At both, expect fiercely eclectic, unpredictable rock that can go from artsy pop to noise and back again in the space of a song. New York Times, "15 Pop, Rock and Jazz Concerts to Check Out in N.Y.C. This Weekend," 7 June 2018 Prolonged exposure to noise at that level can cause a threshold shift in a person’s hearing. Milwaukee Journal Sentinel, "Protect your ears: you might not realize what’s hurting them," 19 June 2018 But Patricelli’s study of the birds’ sensitivity to noise on their leks has actually helped land managers consider better rules to ensure the birds can strut their stuff undisturbed. Matt Simon, WIRED, "Why Scientists Turned This Taxidermy Bird Into a Robot," 1 June 2018 That’s why the World Health Organization and National Institutes of Health suggest people shouldn’t be exposed to noise at or above 100 decibels — where many exercise studios seem to operate at — for any more than 15 minutes. Julia Belluz, Vox, "How your cycling class could give you hearing loss," 31 May 2018 The legal case focused on part of the Maine Civil Rights Act that applies to noise outside health facilities. Adam Liptak, BostonGlobe.com, "Supreme Court to hear travel ban case, shadowed by one of its darkest rulings," 17 Apr. 2018 People living in cities are regularly exposed (against their will) to noise above 85 decibels from sources like traffic, subways, industrial activity, and airports. Kate Wagner, The Atlantic, "City Noise Might Be Making You Sick," 20 Feb. 2018 In what seems to be a trend, of sorts, several police officers have responded to noise complaint calls over children playing outdoor basketball by shooting hoops with the young, uh, offenders, rather than bust up the game. Howard Cohen, miamiherald, "They were called for a noise complaint. Instead of citing the kids, they played hoops | Miami Herald," 6 Mar. 2018 Then, in 2004, John Janda had a mild heart attack followed by bouts of debilitating anxiety, pain and sensitivity to noise. Jonel Aleccia, Kaiser Health News, "A Rare Dementia Gene Runs In The Family, But He’s Fine — So Far," 11 Sep. 2017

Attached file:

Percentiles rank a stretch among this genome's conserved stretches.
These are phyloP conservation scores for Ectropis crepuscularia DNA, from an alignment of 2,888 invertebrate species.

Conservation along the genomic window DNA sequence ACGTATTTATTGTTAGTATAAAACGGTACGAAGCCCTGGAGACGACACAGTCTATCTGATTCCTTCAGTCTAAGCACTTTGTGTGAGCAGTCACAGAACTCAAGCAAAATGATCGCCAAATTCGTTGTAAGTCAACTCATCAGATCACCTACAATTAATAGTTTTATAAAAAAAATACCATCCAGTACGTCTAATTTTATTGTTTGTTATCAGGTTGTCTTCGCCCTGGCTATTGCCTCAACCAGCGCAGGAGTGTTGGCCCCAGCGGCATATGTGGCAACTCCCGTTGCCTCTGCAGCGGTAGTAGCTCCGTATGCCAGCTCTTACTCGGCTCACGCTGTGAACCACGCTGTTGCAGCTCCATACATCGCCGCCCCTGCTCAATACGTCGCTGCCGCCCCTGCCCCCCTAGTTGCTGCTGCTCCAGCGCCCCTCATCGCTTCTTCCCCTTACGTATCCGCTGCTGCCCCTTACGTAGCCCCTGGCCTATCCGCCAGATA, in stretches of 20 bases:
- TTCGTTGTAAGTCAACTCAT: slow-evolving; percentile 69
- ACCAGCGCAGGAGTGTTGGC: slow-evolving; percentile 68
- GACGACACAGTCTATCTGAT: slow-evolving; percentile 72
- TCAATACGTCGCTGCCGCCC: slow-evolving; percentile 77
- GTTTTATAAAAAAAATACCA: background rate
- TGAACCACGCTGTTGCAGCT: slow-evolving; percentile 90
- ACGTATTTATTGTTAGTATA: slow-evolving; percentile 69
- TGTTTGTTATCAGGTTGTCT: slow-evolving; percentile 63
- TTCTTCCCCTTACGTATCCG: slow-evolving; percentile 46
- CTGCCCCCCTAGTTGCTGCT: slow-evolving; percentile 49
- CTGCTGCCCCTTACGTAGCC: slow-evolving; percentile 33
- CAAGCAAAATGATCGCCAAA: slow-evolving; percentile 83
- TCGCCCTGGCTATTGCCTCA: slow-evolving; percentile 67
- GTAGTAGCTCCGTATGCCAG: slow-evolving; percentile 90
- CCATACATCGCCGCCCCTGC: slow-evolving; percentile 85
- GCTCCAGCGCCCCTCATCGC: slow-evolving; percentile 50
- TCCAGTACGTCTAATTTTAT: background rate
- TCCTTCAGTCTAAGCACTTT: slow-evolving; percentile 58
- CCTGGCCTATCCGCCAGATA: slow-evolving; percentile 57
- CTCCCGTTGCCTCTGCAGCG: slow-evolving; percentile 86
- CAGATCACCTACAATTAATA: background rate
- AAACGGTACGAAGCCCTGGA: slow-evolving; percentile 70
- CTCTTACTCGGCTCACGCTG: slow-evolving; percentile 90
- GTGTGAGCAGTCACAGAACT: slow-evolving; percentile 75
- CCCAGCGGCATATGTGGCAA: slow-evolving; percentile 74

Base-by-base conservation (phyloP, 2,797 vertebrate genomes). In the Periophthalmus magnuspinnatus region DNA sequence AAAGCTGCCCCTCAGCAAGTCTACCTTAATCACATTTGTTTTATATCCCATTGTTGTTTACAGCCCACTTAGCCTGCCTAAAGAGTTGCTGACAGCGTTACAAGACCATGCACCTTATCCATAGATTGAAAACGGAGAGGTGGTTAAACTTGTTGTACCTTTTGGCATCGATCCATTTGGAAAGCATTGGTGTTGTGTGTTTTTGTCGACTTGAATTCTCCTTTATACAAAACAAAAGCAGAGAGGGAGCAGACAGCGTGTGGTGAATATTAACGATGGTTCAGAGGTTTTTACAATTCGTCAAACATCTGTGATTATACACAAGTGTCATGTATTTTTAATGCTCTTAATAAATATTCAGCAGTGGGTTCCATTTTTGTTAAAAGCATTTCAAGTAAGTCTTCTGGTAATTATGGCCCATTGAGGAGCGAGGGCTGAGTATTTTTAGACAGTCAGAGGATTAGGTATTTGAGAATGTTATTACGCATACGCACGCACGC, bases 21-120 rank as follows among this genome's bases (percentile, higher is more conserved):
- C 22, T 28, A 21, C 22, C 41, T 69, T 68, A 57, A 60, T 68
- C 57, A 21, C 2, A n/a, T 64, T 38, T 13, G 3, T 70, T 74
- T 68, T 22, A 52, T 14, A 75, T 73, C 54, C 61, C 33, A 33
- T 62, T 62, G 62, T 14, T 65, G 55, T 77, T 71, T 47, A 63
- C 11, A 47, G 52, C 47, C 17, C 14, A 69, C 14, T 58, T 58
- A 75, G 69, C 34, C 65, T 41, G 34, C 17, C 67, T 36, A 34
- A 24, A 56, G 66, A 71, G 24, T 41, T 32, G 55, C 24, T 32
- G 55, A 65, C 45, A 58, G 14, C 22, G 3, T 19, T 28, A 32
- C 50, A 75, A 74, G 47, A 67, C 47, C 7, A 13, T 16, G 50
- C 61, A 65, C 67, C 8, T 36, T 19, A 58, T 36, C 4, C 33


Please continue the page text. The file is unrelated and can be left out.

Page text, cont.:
These example sentences are selected automatically from various online news sources to reflect current usage of the word 'noise.' Views expressed in the examples do not represent the opinion of Merriam-Webster or its editors. Send us feedback.